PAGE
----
For those unaware, the reason seat 62D is missing is due to the location of the crew rest compartment (CRC) emergency escape hatch. The CRC is directly below these seats in the cargo hold on the older A380s, but is in a different location on 9V-SKU to -SKZ.

Have the Suites been modified?

This is the question many of our readers want to know, especially whether the airline has addressed any of the criticisms levelled at the new 2017 Suites product.

Staring at your opposite neighbour while eating, not being able to dine with your partner or colleague at the same table, inertial reel seat belts making the sleeping experience less comfortable and seats that ‘rock’ slightly from side to side are all certainly first world problems.

Nonetheless with prices topping S$15,000 for a return to London, SIA’s big spenders and top-tier flyers are right to expect some improvements to these recognised issues.

3A Seat.jpg
2017 Suites. Amazing, but not faultless. (Photo: MainlyMiles)

What we don’t know at this stage is whether anything in Suites has changed. The seat map for this new aircraft is identical, as are the double bed positions (1A/2A and 1F/2F), so those hoping for staggered suite doors may be disappointed.

As soon as we have some information or pictures we’ll be sure to share them. If you have any experiences to share from flying on the refitted aircraft, please get in touch.

Can you guarantee a refitted aircraft?

As we alluded to above, probably not. The only way to identify the refitted A380 from the five newly delivered with the 2017 cabin products installed is the Economy Class seat map.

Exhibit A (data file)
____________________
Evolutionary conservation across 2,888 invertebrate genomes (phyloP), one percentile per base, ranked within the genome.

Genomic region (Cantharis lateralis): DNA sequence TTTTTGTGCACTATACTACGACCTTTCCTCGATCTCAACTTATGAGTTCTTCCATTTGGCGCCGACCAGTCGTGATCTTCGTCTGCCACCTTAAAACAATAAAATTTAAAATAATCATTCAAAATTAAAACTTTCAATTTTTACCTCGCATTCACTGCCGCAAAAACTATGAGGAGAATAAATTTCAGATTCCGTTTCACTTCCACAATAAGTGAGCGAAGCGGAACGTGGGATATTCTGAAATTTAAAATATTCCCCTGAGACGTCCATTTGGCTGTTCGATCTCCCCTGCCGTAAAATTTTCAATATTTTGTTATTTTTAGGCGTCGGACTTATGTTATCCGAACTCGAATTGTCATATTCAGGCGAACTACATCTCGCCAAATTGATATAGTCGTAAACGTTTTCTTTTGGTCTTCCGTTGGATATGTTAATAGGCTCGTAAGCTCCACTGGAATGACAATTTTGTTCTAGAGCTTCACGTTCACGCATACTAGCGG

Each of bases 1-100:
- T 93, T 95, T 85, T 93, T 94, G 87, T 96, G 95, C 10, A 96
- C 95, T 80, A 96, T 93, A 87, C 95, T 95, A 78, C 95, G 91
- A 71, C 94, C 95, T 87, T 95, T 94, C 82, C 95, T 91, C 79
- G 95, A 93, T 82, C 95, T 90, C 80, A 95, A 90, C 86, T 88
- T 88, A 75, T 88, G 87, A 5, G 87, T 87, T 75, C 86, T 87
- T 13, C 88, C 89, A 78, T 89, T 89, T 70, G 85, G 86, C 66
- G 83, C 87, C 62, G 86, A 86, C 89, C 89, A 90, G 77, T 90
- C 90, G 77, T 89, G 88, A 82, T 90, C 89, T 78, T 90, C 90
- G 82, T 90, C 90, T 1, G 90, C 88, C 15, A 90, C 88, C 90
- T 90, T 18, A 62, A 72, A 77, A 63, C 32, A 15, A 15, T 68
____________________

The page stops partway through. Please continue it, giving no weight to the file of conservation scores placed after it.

The problem there is that Singapore Airlines seems to be loading the usual Economy seat map (as fitted to 9V-SKU to -SKZ) on all A380 Version 3 flights except for the next two days.

Obviously it’s impossible to fly the new schedule with only the five original aircraft (from Sunday this week all six are needed to cover the flying program), so it seems that the airline is sticking with this strategy until approximately 48 hours before the flight (when online check-in opens) and they can then be more certain of the aircraft allocation.

In other words, you may not even see the refitted Economy seat map more than 2 days in advance, even using tools like ExpertFlyer and KVS.

Reviews

In case you missed them, we have comprehensive reviews from our firsthand experience right here on the site of both the 2017 Business Class and 2017 Suites Class on the new Airbus A380.

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What’s next?

Now that 9V-SKS is in back service it’s 9V-SKT next to rollout with the refitted seats. It has now been out of service for nearly five months, and so should be back in action this summer.

Bear in mind that it took nearly eight months for 9V-SKS to re-enter service following maintenance and re-fit work, so we may not see another refitted version for a while yet.

The Tokyo plan seems to be off the cards, with SIA now selling the A380 Suites cabin to a capacity of 12 for the rest of the published schedule (it was previously capping capacity at 6 seats). Delhi and then Mumbai seem to have taken its place, for whatever reason.

Once we have details of which routes and flights the next refitted A380s will unlock, we’ll let you know. Remember you can always see where these new cabins are flying now, and in the near future, on our continually updated 2017 Suites and Business Class tracker page.

(Cover Image: Singapore Airlines)

4 comments

  1. 😳 The Tokyo Plan is off?!?! 😩💦

    Talk about ‘First World Problems’… 😬

    1. Yep – apologies for anyone who got excited!

      All the signs were there and they almost certainly intended it – but ‘Plan B’ was activated.

      1. Gosh, Andrew! No apologies needed from you at all!

        It was a ‘REALLY GOOD THING’ that it was ‘looking that way’… it would’ve totally a bonus, not a booking-because… besides, there’s truly nothing wrong with the old Suites, aside from them looking their age, and some of them being less than squeaky-clean.. but those things certainly aren’t on you… AND.. one consolation is that on the way to NRT, is a red-eye, and any less-than-squeaky-clean won’t be noticeable at all, at night… 🤣

        Keep flying, keep writing… 🙏🏻🙏🏻🙏🏻

        PS. I’ve also flown the new Suites thrice since March, and have sat in four out of the six. (Second and third time, with the wife, hence able to sit in four seats in three flights).. and they were the four bigger ones, so I’m good… 😇